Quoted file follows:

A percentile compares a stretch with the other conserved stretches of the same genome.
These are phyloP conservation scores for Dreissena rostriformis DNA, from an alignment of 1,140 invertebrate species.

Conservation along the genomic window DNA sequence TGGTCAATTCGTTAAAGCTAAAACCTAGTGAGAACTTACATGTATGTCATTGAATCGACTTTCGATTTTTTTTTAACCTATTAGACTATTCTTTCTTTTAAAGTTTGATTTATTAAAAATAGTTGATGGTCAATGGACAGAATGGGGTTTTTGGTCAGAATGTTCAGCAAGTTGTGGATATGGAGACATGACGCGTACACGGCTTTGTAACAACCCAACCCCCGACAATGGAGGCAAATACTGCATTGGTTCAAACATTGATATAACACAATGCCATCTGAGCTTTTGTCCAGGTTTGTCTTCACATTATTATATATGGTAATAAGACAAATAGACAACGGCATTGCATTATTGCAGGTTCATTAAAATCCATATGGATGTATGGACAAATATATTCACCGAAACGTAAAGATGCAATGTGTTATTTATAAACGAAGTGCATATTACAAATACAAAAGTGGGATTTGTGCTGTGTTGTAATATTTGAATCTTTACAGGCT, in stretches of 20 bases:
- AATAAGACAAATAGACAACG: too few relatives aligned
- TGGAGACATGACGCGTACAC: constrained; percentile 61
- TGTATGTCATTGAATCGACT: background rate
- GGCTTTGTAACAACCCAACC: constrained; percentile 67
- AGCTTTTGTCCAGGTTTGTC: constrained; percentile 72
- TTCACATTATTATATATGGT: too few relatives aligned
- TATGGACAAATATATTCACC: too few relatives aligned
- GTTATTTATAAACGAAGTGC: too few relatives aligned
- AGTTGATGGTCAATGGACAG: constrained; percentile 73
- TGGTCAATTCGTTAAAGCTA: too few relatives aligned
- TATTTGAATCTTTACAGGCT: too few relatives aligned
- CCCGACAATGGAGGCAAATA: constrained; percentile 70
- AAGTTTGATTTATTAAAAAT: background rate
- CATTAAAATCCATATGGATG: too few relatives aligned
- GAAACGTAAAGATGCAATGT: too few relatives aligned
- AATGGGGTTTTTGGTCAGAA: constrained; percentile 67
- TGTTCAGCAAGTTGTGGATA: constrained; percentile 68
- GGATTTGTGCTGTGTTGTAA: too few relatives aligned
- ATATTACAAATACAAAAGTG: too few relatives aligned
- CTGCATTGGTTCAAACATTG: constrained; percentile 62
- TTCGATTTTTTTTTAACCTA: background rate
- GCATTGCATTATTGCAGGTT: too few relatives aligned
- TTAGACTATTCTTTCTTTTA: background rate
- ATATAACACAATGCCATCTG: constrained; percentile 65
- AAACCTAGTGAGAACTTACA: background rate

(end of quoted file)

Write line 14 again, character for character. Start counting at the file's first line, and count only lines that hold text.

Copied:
- TATTTGAATCTTTACAGGCT: too few relatives aligned